Between 5 and 10 per cent of pancreatic cancers are believed to be hereditary. So-called familial cancers are linked to a faulty gene that runs in families. Not everyone who carries the gene will develop the disease, however their risk is higher and people are advised to make lifestyle changes to manage this risk.
Genetic risk factors for pancreatic cancer
The BRCA2 genetic defect associated with breast cancer is linked to an increased risk of pancreatic cancer. So too are faulty PRSS1 BRCA1, PALB2 and CDKN2A genes, particularly when there is a first degree relative (sibling or parent) with the disease.
Peutz-Jeghers syndrome, Lynch Syndrome/hereditary non-polyposis colorectal cancer and familial atypical multiple mole melanoma syndrome also increase your risk.
If you have a first degree relative with pancreatic cancer, you are 62-76% more likely to develop the disease. You are also at greater risk (45%) if you have a first degree relative with prostate cancer.
Genetic testing can help the 10%
The majority of cases of pancreatic cancer are not hereditary. However, for the 10% that are linked to faulty genes, a simple genetic test can help to identify who is at risk.
Ten percent may seem like a small number, but if a member of your family has pancreatic cancer, you may wish to take a genetic test to ascertain your level of risk. The test is relevant even if you have no symptoms.
Pancreatic Cancer Prevention Tips
If the test confirms that you are at risk, you there are some steps you can take to minimise your chances of developing pancreatic cancer.
Statistics suggest that nearly a third (31%) of cases of pancreatic cancer are preventable so it is important to take action to safeguard against the disease, particularly if you carry a faulty gene:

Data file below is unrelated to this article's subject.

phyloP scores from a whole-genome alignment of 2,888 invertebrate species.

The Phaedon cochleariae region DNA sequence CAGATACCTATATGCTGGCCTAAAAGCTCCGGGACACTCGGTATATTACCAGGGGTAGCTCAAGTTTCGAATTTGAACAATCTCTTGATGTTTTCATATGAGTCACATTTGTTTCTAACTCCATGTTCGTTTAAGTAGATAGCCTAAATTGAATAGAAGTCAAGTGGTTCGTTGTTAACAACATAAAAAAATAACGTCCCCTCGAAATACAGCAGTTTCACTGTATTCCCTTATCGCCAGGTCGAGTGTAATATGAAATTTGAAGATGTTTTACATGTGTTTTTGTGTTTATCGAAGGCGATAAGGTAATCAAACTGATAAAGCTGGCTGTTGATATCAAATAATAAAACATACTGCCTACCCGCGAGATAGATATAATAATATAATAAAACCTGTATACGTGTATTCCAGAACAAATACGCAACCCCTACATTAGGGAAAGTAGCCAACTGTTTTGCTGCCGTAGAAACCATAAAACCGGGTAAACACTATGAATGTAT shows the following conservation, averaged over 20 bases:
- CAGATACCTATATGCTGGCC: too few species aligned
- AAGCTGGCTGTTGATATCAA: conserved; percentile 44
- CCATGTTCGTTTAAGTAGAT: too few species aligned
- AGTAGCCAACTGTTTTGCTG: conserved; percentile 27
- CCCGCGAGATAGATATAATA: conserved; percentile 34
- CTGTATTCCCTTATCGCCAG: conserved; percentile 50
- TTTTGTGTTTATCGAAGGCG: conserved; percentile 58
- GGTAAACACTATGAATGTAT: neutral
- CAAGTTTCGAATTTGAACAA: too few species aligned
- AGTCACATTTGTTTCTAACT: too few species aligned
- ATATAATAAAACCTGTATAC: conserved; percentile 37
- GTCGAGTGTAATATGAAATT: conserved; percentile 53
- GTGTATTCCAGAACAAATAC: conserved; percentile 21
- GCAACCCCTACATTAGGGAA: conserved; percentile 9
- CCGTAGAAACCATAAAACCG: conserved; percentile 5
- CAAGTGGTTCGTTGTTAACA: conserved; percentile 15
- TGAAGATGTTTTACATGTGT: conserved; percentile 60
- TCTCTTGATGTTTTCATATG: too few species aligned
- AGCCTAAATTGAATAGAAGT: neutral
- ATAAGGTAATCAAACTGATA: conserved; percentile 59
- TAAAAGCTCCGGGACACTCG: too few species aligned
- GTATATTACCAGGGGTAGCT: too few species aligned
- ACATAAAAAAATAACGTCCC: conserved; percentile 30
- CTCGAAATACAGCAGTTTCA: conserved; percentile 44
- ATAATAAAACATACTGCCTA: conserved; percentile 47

- Talk to your doctor – they can refer you to a specialist in pancreatic disease who may suggest regular monitoring using a CT scan.
- Quit smoking tobacco –In the UK, 22% cases of pancreatic cancer are caused by smoking. By giving up, you can reduce your risk level to the same as a non-smoker within 12 years.
- Reduce your alcohol intake – Heavy drinking can cause pancreatitis, which is linked to a higher risk of developing pancreatic cancer.
- Eat a healthy balanced diet – There is some evidence that eating high quantities of red meat can increase the risk of pancreatic cancer in men. Large amounts of saturated fat can also trigger the disease, while eating green vegetables may help to prevent the condition.
- Maintain a healthy weight – being overweight places you at higher risk of pancreatic cancer, along with other serious conditions. Twelve per cent of pancreatic cases are linked to obesity. People who are overweight produce higher levels of insulin, which can trigger the disease. Consequently having diabetes also increases your risk of pancreatic cancer. If are diagnosed with diabetes, talk to your doctor about your increased cancer risk.
- Talk to your doctor if you have Hepatitis B as your risk of pancreatic cancer increases if you have the disease for any length of time. There is also some evidence to suggest that Hepatitis C may heighten your risk.
- Talk to your doctor about hereditary cancer testing – if you have a family history and are concerned about your risk, a genetic test can help give you some answers.
Hereditary Cancer Test
Why Get Tested?
Each year, November is Pancreatic Awareness Month. Myogenes are committed to raising the awareness of hereditary cancers, including pancreatic cancer, that can be detected early using a simple saliva-based genetic test.